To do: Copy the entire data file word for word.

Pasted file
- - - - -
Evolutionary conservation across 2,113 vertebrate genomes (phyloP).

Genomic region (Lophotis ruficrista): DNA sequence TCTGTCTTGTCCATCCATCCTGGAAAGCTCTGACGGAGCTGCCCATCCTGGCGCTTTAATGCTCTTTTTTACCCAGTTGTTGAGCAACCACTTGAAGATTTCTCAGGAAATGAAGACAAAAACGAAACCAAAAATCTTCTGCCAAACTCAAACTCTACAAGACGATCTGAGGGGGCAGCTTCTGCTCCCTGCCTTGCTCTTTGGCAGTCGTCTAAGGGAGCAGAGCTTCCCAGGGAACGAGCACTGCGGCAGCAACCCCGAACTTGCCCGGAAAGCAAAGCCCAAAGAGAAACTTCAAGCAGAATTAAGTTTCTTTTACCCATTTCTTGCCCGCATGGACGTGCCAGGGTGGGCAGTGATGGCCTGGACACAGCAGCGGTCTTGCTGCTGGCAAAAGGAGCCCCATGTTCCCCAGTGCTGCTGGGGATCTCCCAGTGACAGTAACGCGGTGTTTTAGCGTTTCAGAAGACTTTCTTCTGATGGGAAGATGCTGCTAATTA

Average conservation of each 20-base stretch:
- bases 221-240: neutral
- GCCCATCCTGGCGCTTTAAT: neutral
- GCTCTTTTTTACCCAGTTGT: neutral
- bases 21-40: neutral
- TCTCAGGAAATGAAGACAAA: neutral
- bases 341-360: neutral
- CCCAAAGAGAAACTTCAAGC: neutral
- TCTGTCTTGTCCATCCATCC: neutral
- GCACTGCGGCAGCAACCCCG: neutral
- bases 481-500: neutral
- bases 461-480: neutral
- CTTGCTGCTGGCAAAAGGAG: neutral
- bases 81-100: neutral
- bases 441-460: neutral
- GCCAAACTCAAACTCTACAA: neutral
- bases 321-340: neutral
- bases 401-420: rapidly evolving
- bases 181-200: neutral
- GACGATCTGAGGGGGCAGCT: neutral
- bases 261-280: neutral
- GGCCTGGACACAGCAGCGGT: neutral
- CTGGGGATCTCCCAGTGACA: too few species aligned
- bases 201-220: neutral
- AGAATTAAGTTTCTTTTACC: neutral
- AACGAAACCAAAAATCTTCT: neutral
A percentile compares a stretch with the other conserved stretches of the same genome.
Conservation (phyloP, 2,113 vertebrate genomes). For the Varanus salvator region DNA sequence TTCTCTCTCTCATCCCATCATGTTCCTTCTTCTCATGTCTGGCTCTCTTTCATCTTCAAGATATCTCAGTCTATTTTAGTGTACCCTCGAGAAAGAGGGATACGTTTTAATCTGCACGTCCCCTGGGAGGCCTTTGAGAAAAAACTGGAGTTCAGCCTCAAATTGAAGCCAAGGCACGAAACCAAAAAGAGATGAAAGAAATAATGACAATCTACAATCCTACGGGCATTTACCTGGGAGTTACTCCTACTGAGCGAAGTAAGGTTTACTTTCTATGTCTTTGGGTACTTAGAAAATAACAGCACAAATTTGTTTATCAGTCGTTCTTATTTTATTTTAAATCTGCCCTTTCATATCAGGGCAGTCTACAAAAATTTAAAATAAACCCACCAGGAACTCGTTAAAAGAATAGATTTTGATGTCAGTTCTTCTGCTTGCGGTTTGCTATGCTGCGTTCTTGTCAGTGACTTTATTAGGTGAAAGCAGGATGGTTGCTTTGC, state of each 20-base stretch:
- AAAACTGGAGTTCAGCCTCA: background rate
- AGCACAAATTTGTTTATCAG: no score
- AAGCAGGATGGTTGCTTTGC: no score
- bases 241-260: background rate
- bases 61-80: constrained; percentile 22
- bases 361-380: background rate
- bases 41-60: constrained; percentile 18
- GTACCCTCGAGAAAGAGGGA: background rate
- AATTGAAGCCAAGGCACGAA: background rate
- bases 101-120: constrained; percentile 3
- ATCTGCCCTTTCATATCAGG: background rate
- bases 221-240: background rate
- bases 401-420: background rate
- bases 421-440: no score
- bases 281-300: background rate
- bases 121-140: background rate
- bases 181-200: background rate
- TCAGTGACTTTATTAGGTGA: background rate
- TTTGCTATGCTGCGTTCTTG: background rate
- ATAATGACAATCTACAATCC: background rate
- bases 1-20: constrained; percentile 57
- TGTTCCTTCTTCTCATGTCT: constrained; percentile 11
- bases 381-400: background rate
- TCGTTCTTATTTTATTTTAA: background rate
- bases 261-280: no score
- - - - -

Evolutionary conservation across 2,113 vertebrate genomes (phyloP).

Genomic region (Lophotis ruficrista): DNA sequence TCTGTCTTGTCCATCCATCCTGGAAAGCTCTGACGGAGCTGCCCATCCTGGCGCTTTAATGCTCTTTTTTACCCAGTTGTTGAGCAACCACTTGAAGATTTCTCAGGAAATGAAGACAAAAACGAAACCAAAAATCTTCTGCCAAACTCAAACTCTACAAGACGATCTGAGGGGGCAGCTTCTGCTCCCTGCCTTGCTCTTTGGCAGTCGTCTAAGGGAGCAGAGCTTCCCAGGGAACGAGCACTGCGGCAGCAACCCCGAACTTGCCCGGAAAGCAAAGCCCAAAGAGAAACTTCAAGCAGAATTAAGTTTCTTTTACCCATTTCTTGCCCGCATGGACGTGCCAGGGTGGGCAGTGATGGCCTGGACACAGCAGCGGTCTTGCTGCTGGCAAAAGGAGCCCCATGTTCCCCAGTGCTGCTGGGGATCTCCCAGTGACAGTAACGCGGTGTTTTAGCGTTTCAGAAGACTTTCTTCTGATGGGAAGATGCTGCTAATTA

Average conservation of each 20-base stretch:
- bases 221-240: neutral
- GCCCATCCTGGCGCTTTAAT: neutral
- GCTCTTTTTTACCCAGTTGT: neutral
- bases 21-40: neutral
- TCTCAGGAAATGAAGACAAA: neutral
- bases 341-360: neutral
- CCCAAAGAGAAACTTCAAGC: neutral
- TCTGTCTTGTCCATCCATCC: neutral
- GCACTGCGGCAGCAACCCCG: neutral
- bases 481-500: neutral
- bases 461-480: neutral
- CTTGCTGCTGGCAAAAGGAG: neutral
- bases 81-100: neutral
- bases 441-460: neutral
- GCCAAACTCAAACTCTACAA: neutral
- bases 321-340: neutral
- bases 401-420: rapidly evolving
- bases 181-200: neutral
- GACGATCTGAGGGGGCAGCT: neutral
- bases 261-280: neutral
- GGCCTGGACACAGCAGCGGT: neutral
- CTGGGGATCTCCCAGTGACA: too few species aligned
- bases 201-220: neutral
- AGAATTAAGTTTCTTTTACC: neutral
- AACGAAACCAAAAATCTTCT: neutral
A percentile compares a stretch with the other conserved stretches of the same genome.
Conservation (phyloP, 2,113 vertebrate genomes). For the Varanus salvator region DNA sequence TTCTCTCTCTCATCCCATCATGTTCCTTCTTCTCATGTCTGGCTCTCTTTCATCTTCAAGATATCTCAGTCTATTTTAGTGTACCCTCGAGAAAGAGGGATACGTTTTAATCTGCACGTCCCCTGGGAGGCCTTTGAGAAAAAACTGGAGTTCAGCCTCAAATTGAAGCCAAGGCACGAAACCAAAAAGAGATGAAAGAAATAATGACAATCTACAATCCTACGGGCATTTACCTGGGAGTTACTCCTACTGAGCGAAGTAAGGTTTACTTTCTATGTCTTTGGGTACTTAGAAAATAACAGCACAAATTTGTTTATCAGTCGTTCTTATTTTATTTTAAATCTGCCCTTTCATATCAGGGCAGTCTACAAAAATTTAAAATAAACCCACCAGGAACTCGTTAAAAGAATAGATTTTGATGTCAGTTCTTCTGCTTGCGGTTTGCTATGCTGCGTTCTTGTCAGTGACTTTATTAGGTGAAAGCAGGATGGTTGCTTTGC, state of each 20-base stretch:
- AAAACTGGAGTTCAGCCTCA: background rate
- AGCACAAATTTGTTTATCAG: no score
- AAGCAGGATGGTTGCTTTGC: no score
- bases 241-260: background rate
- bases 61-80: constrained; percentile 22
- bases 361-380: background rate
- bases 41-60: constrained; percentile 18
- GTACCCTCGAGAAAGAGGGA: background rate
- AATTGAAGCCAAGGCACGAA: background rate
- bases 101-120: constrained; percentile 3
- ATCTGCCCTTTCATATCAGG: background rate
- bases 221-240: background rate
- bases 401-420: background rate
- bases 421-440: no score
- bases 281-300: background rate
- bases 121-140: background rate
- bases 181-200: background rate
- TCAGTGACTTTATTAGGTGA: background rate
- TTTGCTATGCTGCGTTCTTG: background rate
- ATAATGACAATCTACAATCC: background rate
- bases 1-20: constrained; percentile 57
- TGTTCCTTCTTCTCATGTCT: constrained; percentile 11
- bases 381-400: background rate
- TCGTTCTTATTTTATTTTAA: background rate
- bases 261-280: no score